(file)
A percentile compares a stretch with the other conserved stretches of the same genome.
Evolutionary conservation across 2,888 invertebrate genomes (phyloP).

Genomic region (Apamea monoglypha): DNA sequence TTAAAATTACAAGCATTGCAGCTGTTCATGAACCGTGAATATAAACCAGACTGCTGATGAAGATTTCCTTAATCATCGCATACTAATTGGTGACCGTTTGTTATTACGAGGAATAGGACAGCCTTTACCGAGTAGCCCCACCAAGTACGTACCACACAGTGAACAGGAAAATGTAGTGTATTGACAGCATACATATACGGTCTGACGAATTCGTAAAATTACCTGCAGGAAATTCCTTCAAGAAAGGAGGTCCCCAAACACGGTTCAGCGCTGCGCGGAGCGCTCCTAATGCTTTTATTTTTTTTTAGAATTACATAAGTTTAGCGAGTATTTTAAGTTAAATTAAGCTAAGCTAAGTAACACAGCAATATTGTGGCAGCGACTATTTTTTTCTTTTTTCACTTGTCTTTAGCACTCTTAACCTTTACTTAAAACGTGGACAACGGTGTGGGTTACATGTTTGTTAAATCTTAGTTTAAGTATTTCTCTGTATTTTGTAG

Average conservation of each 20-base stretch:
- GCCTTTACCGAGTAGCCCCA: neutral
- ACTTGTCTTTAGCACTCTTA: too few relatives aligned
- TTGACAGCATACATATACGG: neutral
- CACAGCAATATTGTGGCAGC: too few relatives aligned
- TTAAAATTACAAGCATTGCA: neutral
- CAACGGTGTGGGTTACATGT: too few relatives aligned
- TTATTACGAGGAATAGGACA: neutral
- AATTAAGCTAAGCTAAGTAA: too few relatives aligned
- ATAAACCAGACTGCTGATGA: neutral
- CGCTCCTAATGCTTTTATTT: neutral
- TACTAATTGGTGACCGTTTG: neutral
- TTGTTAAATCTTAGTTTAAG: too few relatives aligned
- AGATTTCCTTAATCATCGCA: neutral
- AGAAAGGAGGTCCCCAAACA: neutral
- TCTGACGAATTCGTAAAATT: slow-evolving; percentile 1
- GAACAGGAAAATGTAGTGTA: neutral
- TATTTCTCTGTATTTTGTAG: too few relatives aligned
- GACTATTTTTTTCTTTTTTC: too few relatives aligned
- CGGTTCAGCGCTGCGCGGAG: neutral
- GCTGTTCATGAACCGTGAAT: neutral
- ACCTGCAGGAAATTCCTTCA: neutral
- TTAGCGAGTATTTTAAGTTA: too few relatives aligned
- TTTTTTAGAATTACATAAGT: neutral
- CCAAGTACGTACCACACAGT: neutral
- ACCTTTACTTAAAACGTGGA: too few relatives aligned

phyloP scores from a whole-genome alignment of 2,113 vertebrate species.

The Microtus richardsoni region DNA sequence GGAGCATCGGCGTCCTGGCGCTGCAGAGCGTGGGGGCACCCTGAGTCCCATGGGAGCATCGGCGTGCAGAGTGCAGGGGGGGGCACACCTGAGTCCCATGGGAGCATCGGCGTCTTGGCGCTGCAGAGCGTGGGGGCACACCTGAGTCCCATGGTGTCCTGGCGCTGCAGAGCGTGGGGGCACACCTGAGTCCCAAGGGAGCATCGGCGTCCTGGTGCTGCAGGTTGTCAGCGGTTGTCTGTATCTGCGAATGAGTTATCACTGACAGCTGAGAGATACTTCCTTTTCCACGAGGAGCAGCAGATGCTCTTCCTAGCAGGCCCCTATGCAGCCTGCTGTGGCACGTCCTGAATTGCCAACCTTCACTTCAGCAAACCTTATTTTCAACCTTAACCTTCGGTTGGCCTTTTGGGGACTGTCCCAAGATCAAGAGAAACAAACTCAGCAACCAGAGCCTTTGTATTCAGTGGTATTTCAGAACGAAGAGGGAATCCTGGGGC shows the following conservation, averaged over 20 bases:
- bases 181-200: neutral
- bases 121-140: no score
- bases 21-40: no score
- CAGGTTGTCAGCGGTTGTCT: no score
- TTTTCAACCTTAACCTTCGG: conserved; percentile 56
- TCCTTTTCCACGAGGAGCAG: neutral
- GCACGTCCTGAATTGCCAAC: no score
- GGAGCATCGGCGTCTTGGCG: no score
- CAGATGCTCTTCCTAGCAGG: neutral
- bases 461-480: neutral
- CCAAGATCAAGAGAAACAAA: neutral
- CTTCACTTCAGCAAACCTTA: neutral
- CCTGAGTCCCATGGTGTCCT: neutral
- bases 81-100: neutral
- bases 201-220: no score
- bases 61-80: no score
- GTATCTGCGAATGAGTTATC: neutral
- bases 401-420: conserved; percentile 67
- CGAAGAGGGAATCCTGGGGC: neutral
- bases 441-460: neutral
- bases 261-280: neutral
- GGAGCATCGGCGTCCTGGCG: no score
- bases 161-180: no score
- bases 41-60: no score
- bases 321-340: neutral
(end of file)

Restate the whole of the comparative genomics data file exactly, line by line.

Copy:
A percentile compares a stretch with the other conserved stretches of the same genome.
Evolutionary conservation across 2,888 invertebrate genomes (phyloP).

Genomic region (Apamea monoglypha): DNA sequence TTAAAATTACAAGCATTGCAGCTGTTCATGAACCGTGAATATAAACCAGACTGCTGATGAAGATTTCCTTAATCATCGCATACTAATTGGTGACCGTTTGTTATTACGAGGAATAGGACAGCCTTTACCGAGTAGCCCCACCAAGTACGTACCACACAGTGAACAGGAAAATGTAGTGTATTGACAGCATACATATACGGTCTGACGAATTCGTAAAATTACCTGCAGGAAATTCCTTCAAGAAAGGAGGTCCCCAAACACGGTTCAGCGCTGCGCGGAGCGCTCCTAATGCTTTTATTTTTTTTTAGAATTACATAAGTTTAGCGAGTATTTTAAGTTAAATTAAGCTAAGCTAAGTAACACAGCAATATTGTGGCAGCGACTATTTTTTTCTTTTTTCACTTGTCTTTAGCACTCTTAACCTTTACTTAAAACGTGGACAACGGTGTGGGTTACATGTTTGTTAAATCTTAGTTTAAGTATTTCTCTGTATTTTGTAG

Average conservation of each 20-base stretch:
- GCCTTTACCGAGTAGCCCCA: neutral
- ACTTGTCTTTAGCACTCTTA: too few relatives aligned
- TTGACAGCATACATATACGG: neutral
- CACAGCAATATTGTGGCAGC: too few relatives aligned
- TTAAAATTACAAGCATTGCA: neutral
- CAACGGTGTGGGTTACATGT: too few relatives aligned
- TTATTACGAGGAATAGGACA: neutral
- AATTAAGCTAAGCTAAGTAA: too few relatives aligned
- ATAAACCAGACTGCTGATGA: neutral
- CGCTCCTAATGCTTTTATTT: neutral
- TACTAATTGGTGACCGTTTG: neutral
- TTGTTAAATCTTAGTTTAAG: too few relatives aligned
- AGATTTCCTTAATCATCGCA: neutral
- AGAAAGGAGGTCCCCAAACA: neutral
- TCTGACGAATTCGTAAAATT: slow-evolving; percentile 1
- GAACAGGAAAATGTAGTGTA: neutral
- TATTTCTCTGTATTTTGTAG: too few relatives aligned
- GACTATTTTTTTCTTTTTTC: too few relatives aligned
- CGGTTCAGCGCTGCGCGGAG: neutral
- GCTGTTCATGAACCGTGAAT: neutral
- ACCTGCAGGAAATTCCTTCA: neutral
- TTAGCGAGTATTTTAAGTTA: too few relatives aligned
- TTTTTTAGAATTACATAAGT: neutral
- CCAAGTACGTACCACACAGT: neutral
- ACCTTTACTTAAAACGTGGA: too few relatives aligned

phyloP scores from a whole-genome alignment of 2,113 vertebrate species.

The Microtus richardsoni region DNA sequence GGAGCATCGGCGTCCTGGCGCTGCAGAGCGTGGGGGCACCCTGAGTCCCATGGGAGCATCGGCGTGCAGAGTGCAGGGGGGGGCACACCTGAGTCCCATGGGAGCATCGGCGTCTTGGCGCTGCAGAGCGTGGGGGCACACCTGAGTCCCATGGTGTCCTGGCGCTGCAGAGCGTGGGGGCACACCTGAGTCCCAAGGGAGCATCGGCGTCCTGGTGCTGCAGGTTGTCAGCGGTTGTCTGTATCTGCGAATGAGTTATCACTGACAGCTGAGAGATACTTCCTTTTCCACGAGGAGCAGCAGATGCTCTTCCTAGCAGGCCCCTATGCAGCCTGCTGTGGCACGTCCTGAATTGCCAACCTTCACTTCAGCAAACCTTATTTTCAACCTTAACCTTCGGTTGGCCTTTTGGGGACTGTCCCAAGATCAAGAGAAACAAACTCAGCAACCAGAGCCTTTGTATTCAGTGGTATTTCAGAACGAAGAGGGAATCCTGGGGC shows the following conservation, averaged over 20 bases:
- bases 181-200: neutral
- bases 121-140: no score
- bases 21-40: no score
- CAGGTTGTCAGCGGTTGTCT: no score
- TTTTCAACCTTAACCTTCGG: conserved; percentile 56
- TCCTTTTCCACGAGGAGCAG: neutral
- GCACGTCCTGAATTGCCAAC: no score
- GGAGCATCGGCGTCTTGGCG: no score
- CAGATGCTCTTCCTAGCAGG: neutral
- bases 461-480: neutral
- CCAAGATCAAGAGAAACAAA: neutral
- CTTCACTTCAGCAAACCTTA: neutral
- CCTGAGTCCCATGGTGTCCT: neutral
- bases 81-100: neutral
- bases 201-220: no score
- bases 61-80: no score
- GTATCTGCGAATGAGTTATC: neutral
- bases 401-420: conserved; percentile 67
- CGAAGAGGGAATCCTGGGGC: neutral
- bases 441-460: neutral
- bases 261-280: neutral
- GGAGCATCGGCGTCCTGGCG: no score
- bases 161-180: no score
- bases 41-60: no score
- bases 321-340: neutral